Blog post

How we talk about what donations will achieve

4 min read
7 Jul 2016

When we talk about charities, we often use numbers, since we want to give a concrete idea of how cost-effective a charity is (because our charities are some of the most cost-effective in the world!). On our website, for example, we say that it costs $3,500 to avert a child’s death through “interventions supported by AMF” and $1.26 to treat a child through “interventions supported by SCI”. But why use such convoluted language?


There is a reason why we don’t just say “AMF averts a death for $3,500” or “SCI treats a child for $1.26”, and that’s the fact that our charities are not the same as the interventions they’re part of. They’re actually often a part of a chain of actions which lead to, for example, one child being treated for schistosomiasis for every £1.26 spent along the way or one death being averted for every $3,500 spent altogether.

It’s important to say that we think that having charities work in this way (performing small tasks rather than the whole intervention) is often a good idea: it means that charities can easily plug gaps that can occur in large-scale interventions.

Charities and interventions

To demonstrate the difference between a charity and its related intervention, take the Against Malaria Foundation (AMF), one of Giving What We Can’s two Top Charities. The intervention AMF works on is bed net distribution: providing long-lasting insecticide-treated bed nets to people in developing countries to help fight malaria. Specifically, AMF buys nets, delivers them to local partners in those countries and supports the monitoring and evaluation that comes after the delivery of the nets, in order to make sure they’re being used correctly. There are parts of the overall bed net providing process that AMF does not do: it does not distribute the nets to individuals, and it does not conduct the surveys needed beforehand in order to tailor each net delivery to each region. That’s done (and paid for) by AMF’s local partners.

For another example, take Giving What We Can’s other Top Charity, the Schistosomiasis Control Initiative (SCI). It works on the overall intervention of providing de-worming treatments, and it does that very specifically by providing the technical support needed for the government distribution of the drugs needed. Pharmaceutical companies produce and donate those drugs; again, SCI is part of a chain.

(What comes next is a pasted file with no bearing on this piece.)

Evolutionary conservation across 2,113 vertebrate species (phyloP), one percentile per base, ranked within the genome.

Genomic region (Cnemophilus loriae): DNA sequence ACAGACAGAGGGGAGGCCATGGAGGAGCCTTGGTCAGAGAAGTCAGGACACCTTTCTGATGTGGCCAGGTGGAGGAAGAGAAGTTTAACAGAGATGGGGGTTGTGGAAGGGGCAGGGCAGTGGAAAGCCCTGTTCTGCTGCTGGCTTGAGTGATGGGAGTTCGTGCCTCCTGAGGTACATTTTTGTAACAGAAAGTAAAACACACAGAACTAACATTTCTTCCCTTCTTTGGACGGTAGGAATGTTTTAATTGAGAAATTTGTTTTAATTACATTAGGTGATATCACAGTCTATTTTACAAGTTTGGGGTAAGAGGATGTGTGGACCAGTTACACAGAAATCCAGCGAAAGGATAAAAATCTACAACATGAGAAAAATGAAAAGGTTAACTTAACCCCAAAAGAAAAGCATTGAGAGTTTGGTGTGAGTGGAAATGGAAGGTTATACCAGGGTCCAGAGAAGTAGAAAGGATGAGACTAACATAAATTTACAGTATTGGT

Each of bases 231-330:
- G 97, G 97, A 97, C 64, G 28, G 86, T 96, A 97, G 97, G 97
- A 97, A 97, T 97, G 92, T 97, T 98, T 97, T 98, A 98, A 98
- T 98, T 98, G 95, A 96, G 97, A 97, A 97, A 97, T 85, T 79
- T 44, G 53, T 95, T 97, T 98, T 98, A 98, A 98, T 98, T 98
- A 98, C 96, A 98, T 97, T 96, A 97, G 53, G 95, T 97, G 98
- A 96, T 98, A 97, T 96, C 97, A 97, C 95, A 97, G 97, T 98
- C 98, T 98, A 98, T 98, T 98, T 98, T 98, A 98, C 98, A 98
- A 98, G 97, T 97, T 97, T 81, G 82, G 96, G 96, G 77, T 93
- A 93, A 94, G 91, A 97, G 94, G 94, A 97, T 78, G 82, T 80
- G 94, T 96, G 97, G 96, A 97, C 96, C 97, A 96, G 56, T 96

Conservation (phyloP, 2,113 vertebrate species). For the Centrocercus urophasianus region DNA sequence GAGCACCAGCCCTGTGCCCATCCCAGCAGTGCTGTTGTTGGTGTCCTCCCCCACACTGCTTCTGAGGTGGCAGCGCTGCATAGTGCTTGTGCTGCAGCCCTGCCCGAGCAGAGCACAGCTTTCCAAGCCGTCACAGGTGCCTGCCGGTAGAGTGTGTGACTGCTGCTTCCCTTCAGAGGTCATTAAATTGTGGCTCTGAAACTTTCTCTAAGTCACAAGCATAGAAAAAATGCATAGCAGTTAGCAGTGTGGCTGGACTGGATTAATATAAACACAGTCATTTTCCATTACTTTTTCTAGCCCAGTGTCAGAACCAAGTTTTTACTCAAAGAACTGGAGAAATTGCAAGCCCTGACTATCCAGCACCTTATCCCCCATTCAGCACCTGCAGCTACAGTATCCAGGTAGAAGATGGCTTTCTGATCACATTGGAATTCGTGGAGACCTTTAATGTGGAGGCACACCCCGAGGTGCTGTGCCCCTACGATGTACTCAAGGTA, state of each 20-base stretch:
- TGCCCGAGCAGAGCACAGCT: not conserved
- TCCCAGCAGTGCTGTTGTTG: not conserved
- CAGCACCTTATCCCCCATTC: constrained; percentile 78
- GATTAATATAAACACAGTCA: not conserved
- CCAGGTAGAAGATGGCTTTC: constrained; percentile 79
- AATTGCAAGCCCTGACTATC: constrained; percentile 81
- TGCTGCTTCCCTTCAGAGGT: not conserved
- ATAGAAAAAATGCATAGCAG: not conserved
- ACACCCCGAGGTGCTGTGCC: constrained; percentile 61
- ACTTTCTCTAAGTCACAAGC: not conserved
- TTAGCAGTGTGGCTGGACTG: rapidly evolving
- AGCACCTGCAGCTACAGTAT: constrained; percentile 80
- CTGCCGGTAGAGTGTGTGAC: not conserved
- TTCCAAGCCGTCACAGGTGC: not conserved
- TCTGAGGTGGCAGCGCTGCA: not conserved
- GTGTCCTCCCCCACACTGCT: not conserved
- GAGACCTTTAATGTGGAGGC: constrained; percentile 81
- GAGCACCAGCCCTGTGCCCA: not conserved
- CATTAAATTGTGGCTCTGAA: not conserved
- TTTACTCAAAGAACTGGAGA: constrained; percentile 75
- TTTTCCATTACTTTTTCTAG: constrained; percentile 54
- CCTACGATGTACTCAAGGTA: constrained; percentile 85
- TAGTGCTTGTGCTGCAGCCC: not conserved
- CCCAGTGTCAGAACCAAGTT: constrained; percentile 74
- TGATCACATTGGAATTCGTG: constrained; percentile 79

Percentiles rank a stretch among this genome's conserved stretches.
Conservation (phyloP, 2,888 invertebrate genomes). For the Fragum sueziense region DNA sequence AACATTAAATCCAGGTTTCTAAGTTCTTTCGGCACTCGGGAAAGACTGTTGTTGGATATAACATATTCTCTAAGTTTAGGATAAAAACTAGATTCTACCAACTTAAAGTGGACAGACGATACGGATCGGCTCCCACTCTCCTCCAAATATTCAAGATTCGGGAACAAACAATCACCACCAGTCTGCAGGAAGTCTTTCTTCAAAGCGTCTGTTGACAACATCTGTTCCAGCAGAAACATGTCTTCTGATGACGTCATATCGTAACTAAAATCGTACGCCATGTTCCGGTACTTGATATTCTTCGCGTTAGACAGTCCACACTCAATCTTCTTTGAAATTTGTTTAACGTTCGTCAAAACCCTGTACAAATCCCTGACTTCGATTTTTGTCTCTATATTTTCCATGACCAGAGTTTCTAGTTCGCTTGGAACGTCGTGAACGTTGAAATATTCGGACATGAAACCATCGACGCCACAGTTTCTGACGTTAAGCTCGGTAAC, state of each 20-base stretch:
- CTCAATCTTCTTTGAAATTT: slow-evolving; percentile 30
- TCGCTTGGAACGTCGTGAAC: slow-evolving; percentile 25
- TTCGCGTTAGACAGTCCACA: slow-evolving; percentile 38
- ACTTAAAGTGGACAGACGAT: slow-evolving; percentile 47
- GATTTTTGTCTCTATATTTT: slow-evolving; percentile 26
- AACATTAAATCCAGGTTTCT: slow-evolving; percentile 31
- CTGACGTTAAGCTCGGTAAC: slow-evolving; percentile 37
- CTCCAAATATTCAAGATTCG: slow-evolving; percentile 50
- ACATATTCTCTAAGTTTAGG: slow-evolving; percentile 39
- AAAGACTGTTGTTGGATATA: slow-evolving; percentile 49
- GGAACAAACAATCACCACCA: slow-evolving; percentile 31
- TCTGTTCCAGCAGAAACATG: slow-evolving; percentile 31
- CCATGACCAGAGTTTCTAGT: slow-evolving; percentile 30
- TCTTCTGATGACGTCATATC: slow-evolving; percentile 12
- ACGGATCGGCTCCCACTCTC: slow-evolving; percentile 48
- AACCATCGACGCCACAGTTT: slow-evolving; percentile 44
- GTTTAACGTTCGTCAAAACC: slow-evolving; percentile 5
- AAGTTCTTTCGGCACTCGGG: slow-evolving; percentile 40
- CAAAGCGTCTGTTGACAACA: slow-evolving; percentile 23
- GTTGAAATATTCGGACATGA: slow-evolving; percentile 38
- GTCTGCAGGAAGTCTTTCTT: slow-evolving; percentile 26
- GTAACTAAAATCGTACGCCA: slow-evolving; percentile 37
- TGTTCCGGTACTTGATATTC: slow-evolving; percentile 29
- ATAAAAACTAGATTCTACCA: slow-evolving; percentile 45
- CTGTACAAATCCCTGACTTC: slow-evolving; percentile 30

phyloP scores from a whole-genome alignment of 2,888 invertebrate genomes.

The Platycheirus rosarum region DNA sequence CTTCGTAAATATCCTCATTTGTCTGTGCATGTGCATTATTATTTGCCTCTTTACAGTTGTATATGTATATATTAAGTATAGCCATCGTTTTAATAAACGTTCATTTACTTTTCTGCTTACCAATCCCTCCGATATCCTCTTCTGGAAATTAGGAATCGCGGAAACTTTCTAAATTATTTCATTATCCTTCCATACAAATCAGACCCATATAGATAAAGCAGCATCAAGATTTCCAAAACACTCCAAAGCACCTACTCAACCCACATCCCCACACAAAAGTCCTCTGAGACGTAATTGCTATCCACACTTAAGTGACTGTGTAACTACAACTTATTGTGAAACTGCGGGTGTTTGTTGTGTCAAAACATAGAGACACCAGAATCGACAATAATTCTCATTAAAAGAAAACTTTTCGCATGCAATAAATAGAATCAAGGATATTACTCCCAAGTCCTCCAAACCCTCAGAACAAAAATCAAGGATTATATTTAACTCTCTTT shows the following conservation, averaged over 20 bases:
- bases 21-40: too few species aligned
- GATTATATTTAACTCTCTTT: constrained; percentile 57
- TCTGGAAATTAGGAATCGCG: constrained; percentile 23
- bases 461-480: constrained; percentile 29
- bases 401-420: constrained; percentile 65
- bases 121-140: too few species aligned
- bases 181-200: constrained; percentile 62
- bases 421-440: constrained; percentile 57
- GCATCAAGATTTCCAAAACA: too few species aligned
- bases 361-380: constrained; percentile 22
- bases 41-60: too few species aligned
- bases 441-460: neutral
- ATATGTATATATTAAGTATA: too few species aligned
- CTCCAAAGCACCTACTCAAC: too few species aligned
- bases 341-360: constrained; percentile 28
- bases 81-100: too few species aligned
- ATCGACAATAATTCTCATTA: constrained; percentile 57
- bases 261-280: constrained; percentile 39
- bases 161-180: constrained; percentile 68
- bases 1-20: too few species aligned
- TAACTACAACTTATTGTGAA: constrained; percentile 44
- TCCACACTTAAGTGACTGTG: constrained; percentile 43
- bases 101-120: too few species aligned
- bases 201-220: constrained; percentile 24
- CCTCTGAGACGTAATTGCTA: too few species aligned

Cost-effectiveness of the overall intervention

Since our charities only perform one link in an intervention’s chain, it makes sense to judge a charity’s cost-effectiveness on the effectiveness of the entire chain rather than the effectiveness of that particular charity on its own. After all, some small organisation performing admin for some intervention can be the most efficient in the world, but if the overall aim of the intervention is to shred money, we wouldn’t want you to give to that organisation!

What will happen if you donate $3,500 to AMF or $1.26 to SCI?

GiveWell estimates that deworming treatments as an overall intervention (of which SCI is a part) cost $1.26 per child treated. But if you give $1.26 to SCI, that money on its own won’t treat a child: it’ll go towards the vital technical support needed to treat about 2 children. Other donors will add other necessary resources, and together, you can expect to treat a child for $1.26.

Givewell also estimates that the cost of averting a child’s death through bed net distribution as an overall intervention (of which AMF is a part) is $3,500. However, if you donate $3,500 to AMF, that won’t avert a death on its own. It will buy a load of bed nets. Other “non-private” donors to AMF (like Concern Universal or DFID) will then provide resources to deliver the bed nets to local partners (and provide support for the follow-up), and the local partners will do the rest. Together, you can expect to save one life for every $3,500 committed to bed net provision overall.


It would be so much easier if we could say that, by donating a certain amount of money to an effective charity, you’d be expected to avert a death! The more complicated truth is, for example, that if you give $3,500 to AMF, then you will buy 1400 nets, which will contribute towards protecting around 2520 people and averting the deaths of 1.8 children (according to the 2016 analyses). More of a mouthful, I know, but true.

Donations to our Top Charities are absolutely vital, though. Those nets need to get bought by AMF, and those governments need the support SCI provides. Without donations like yours, the necessary work of organisations like AMF and SCI cannot be done, the gaps which we know exist in the vital intervention processes which they support would not be filled, and the whole intervention wouldn’t work at all. So thanks!